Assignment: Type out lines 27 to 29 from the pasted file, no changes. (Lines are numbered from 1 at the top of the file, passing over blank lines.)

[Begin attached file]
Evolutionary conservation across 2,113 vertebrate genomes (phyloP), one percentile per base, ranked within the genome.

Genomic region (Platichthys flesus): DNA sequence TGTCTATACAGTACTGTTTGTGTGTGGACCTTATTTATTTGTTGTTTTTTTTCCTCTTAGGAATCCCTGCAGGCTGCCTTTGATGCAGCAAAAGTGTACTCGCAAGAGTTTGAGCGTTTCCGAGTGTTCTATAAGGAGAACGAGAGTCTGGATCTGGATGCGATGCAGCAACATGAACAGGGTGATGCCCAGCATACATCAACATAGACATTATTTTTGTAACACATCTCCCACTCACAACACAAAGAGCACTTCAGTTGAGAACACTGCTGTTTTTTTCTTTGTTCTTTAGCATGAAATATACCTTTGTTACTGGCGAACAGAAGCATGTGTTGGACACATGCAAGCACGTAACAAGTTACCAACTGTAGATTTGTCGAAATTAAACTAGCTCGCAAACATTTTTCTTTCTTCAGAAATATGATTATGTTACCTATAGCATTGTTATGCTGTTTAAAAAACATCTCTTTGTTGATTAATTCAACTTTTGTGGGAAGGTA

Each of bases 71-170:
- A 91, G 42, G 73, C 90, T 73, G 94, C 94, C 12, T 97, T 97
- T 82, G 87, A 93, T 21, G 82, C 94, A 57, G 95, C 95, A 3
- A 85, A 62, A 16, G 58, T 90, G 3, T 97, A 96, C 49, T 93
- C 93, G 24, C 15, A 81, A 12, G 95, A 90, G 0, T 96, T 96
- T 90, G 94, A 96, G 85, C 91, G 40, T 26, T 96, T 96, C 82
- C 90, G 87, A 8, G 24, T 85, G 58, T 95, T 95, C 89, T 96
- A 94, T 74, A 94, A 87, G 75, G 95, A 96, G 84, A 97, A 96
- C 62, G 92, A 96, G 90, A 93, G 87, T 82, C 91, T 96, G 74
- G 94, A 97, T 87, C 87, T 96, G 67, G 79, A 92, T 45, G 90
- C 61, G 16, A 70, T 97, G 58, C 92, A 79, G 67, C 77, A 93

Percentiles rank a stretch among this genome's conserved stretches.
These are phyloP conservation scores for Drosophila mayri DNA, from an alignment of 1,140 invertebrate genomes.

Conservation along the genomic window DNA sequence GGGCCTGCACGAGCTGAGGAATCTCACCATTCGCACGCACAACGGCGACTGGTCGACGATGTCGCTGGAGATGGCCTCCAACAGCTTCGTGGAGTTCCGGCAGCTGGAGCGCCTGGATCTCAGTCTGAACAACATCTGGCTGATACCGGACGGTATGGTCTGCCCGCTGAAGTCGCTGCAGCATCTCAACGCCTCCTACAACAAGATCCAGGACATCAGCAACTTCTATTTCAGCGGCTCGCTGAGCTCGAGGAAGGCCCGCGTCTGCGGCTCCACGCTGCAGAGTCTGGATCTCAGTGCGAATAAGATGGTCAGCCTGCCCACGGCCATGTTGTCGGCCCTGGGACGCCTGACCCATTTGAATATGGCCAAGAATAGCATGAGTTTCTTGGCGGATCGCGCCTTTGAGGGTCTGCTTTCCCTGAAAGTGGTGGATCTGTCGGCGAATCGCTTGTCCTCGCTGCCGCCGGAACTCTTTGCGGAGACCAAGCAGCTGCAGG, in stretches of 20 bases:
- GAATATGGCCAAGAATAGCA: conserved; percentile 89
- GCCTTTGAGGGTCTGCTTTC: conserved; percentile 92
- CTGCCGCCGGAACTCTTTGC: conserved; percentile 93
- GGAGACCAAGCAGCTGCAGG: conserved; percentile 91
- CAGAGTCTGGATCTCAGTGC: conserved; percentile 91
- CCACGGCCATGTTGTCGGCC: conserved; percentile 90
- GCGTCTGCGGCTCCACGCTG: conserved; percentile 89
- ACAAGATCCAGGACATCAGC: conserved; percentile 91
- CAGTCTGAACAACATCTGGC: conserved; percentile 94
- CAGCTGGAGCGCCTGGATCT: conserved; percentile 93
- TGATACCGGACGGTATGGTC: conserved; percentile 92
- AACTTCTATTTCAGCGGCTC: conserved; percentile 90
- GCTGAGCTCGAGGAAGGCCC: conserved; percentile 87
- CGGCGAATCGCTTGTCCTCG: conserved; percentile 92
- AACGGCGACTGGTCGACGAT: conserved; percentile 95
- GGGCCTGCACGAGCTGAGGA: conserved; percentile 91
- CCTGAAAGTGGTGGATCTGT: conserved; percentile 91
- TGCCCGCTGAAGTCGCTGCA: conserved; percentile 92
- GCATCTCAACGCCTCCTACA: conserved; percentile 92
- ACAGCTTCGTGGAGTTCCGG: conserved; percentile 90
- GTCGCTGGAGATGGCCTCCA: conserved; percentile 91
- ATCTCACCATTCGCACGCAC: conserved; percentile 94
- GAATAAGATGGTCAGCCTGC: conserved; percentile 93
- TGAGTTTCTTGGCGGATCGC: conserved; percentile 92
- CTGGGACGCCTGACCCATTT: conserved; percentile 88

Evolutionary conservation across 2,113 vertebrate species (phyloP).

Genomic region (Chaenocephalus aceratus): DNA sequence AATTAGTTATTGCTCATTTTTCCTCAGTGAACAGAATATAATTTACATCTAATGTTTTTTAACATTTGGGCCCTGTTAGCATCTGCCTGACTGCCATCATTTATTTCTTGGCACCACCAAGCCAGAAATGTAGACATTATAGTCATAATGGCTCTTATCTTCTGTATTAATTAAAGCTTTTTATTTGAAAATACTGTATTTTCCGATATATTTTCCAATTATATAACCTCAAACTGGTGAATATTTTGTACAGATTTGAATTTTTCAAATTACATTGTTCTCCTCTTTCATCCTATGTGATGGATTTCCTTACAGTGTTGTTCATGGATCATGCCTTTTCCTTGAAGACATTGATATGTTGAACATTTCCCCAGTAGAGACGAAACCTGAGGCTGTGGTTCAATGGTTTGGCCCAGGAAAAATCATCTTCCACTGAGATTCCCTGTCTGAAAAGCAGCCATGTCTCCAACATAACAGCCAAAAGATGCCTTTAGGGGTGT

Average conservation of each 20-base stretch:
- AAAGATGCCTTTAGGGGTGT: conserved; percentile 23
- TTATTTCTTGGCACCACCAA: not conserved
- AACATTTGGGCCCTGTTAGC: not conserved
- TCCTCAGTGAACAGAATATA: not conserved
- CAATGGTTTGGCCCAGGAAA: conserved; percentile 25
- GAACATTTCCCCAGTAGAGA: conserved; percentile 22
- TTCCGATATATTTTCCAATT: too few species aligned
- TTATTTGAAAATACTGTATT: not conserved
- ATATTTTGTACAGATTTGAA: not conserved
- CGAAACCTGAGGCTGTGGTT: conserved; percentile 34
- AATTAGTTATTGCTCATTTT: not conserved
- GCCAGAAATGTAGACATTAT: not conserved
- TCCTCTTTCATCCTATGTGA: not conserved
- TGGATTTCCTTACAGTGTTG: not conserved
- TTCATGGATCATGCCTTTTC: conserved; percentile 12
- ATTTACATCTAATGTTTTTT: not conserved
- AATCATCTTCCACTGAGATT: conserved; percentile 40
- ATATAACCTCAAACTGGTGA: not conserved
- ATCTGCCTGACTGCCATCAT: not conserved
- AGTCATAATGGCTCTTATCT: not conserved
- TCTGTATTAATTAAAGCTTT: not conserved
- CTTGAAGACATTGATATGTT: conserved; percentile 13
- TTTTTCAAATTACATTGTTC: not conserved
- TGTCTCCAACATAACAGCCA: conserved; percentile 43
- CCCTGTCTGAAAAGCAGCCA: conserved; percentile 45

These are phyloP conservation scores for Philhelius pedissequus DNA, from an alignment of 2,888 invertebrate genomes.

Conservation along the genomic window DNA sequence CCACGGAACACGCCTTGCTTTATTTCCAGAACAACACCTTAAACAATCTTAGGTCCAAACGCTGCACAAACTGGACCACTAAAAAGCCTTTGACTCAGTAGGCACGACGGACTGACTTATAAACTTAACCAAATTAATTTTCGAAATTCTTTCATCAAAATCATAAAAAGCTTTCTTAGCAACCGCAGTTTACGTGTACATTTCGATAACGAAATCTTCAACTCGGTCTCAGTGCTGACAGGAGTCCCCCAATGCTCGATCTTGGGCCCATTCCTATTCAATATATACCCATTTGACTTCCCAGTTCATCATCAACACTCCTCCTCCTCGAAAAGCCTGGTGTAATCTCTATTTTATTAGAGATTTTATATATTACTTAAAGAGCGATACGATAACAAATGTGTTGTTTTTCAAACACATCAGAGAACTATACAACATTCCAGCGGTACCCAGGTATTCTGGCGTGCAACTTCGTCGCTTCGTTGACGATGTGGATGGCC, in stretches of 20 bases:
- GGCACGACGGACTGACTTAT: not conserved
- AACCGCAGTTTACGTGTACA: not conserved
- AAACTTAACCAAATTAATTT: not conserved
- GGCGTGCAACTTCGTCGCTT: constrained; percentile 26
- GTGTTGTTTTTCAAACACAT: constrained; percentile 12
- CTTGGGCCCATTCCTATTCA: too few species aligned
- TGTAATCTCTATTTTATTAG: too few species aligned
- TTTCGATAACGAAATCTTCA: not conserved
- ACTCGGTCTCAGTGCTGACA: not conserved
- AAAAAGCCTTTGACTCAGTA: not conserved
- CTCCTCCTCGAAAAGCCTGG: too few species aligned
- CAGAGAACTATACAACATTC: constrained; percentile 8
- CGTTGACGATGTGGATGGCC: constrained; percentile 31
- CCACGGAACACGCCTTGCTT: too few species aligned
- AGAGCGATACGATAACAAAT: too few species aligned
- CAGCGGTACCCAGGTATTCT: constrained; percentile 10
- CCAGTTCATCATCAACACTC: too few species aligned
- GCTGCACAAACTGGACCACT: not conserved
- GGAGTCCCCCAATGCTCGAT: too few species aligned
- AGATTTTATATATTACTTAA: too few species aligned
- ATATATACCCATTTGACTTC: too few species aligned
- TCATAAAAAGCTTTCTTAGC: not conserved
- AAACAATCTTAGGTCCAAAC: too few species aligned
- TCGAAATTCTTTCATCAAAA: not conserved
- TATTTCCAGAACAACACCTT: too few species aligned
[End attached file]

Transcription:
- TGATACCGGACGGTATGGTC: conserved; percentile 92
- AACTTCTATTTCAGCGGCTC: conserved; percentile 90
- GCTGAGCTCGAGGAAGGCCC: conserved; percentile 87